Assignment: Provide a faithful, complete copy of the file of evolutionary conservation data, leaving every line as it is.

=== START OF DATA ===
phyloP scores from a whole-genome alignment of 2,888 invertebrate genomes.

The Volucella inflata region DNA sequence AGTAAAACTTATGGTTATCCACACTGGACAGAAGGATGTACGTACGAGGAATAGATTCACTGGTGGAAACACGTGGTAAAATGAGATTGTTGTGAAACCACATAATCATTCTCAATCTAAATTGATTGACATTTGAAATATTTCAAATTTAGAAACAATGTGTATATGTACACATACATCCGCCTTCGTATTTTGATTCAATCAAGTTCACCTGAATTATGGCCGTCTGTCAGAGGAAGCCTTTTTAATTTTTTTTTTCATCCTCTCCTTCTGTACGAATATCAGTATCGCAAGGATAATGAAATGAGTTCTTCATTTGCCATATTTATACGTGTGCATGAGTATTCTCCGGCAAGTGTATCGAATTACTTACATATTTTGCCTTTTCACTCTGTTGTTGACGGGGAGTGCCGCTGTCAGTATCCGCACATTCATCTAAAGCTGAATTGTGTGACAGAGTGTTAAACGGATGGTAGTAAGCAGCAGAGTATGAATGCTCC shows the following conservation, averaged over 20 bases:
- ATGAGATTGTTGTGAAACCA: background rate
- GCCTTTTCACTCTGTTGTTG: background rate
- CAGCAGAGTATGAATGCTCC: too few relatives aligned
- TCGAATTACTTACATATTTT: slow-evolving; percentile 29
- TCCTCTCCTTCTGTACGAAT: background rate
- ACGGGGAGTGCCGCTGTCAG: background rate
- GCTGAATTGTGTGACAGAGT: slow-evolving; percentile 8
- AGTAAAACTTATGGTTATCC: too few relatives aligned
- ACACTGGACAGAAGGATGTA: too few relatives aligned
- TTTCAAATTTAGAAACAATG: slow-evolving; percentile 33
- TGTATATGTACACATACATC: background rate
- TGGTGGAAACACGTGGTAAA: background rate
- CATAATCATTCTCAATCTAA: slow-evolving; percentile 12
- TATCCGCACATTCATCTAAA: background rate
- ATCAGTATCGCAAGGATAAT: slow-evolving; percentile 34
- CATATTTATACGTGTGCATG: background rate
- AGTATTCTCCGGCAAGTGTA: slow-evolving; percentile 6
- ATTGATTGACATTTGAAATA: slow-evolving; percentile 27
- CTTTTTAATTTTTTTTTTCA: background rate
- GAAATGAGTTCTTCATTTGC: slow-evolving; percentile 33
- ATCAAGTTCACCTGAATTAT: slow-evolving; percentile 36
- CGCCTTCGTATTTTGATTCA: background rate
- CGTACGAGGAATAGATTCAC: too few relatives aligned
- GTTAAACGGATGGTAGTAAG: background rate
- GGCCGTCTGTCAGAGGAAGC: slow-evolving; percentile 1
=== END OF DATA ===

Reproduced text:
phyloP scores from a whole-genome alignment of 2,888 invertebrate genomes.

The Volucella inflata region DNA sequence AGTAAAACTTATGGTTATCCACACTGGACAGAAGGATGTACGTACGAGGAATAGATTCACTGGTGGAAACACGTGGTAAAATGAGATTGTTGTGAAACCACATAATCATTCTCAATCTAAATTGATTGACATTTGAAATATTTCAAATTTAGAAACAATGTGTATATGTACACATACATCCGCCTTCGTATTTTGATTCAATCAAGTTCACCTGAATTATGGCCGTCTGTCAGAGGAAGCCTTTTTAATTTTTTTTTTCATCCTCTCCTTCTGTACGAATATCAGTATCGCAAGGATAATGAAATGAGTTCTTCATTTGCCATATTTATACGTGTGCATGAGTATTCTCCGGCAAGTGTATCGAATTACTTACATATTTTGCCTTTTCACTCTGTTGTTGACGGGGAGTGCCGCTGTCAGTATCCGCACATTCATCTAAAGCTGAATTGTGTGACAGAGTGTTAAACGGATGGTAGTAAGCAGCAGAGTATGAATGCTCC shows the following conservation, averaged over 20 bases:
- ATGAGATTGTTGTGAAACCA: background rate
- GCCTTTTCACTCTGTTGTTG: background rate
- CAGCAGAGTATGAATGCTCC: too few relatives aligned
- TCGAATTACTTACATATTTT: slow-evolving; percentile 29
- TCCTCTCCTTCTGTACGAAT: background rate
- ACGGGGAGTGCCGCTGTCAG: background rate
- GCTGAATTGTGTGACAGAGT: slow-evolving; percentile 8
- AGTAAAACTTATGGTTATCC: too few relatives aligned
- ACACTGGACAGAAGGATGTA: too few relatives aligned
- TTTCAAATTTAGAAACAATG: slow-evolving; percentile 33
- TGTATATGTACACATACATC: background rate
- TGGTGGAAACACGTGGTAAA: background rate
- CATAATCATTCTCAATCTAA: slow-evolving; percentile 12
- TATCCGCACATTCATCTAAA: background rate
- ATCAGTATCGCAAGGATAAT: slow-evolving; percentile 34
- CATATTTATACGTGTGCATG: background rate
- AGTATTCTCCGGCAAGTGTA: slow-evolving; percentile 6
- ATTGATTGACATTTGAAATA: slow-evolving; percentile 27
- CTTTTTAATTTTTTTTTTCA: background rate
- GAAATGAGTTCTTCATTTGC: slow-evolving; percentile 33
- ATCAAGTTCACCTGAATTAT: slow-evolving; percentile 36
- CGCCTTCGTATTTTGATTCA: background rate
- CGTACGAGGAATAGATTCAC: too few relatives aligned
- GTTAAACGGATGGTAGTAAG: background rate
- GGCCGTCTGTCAGAGGAAGC: slow-evolving; percentile 1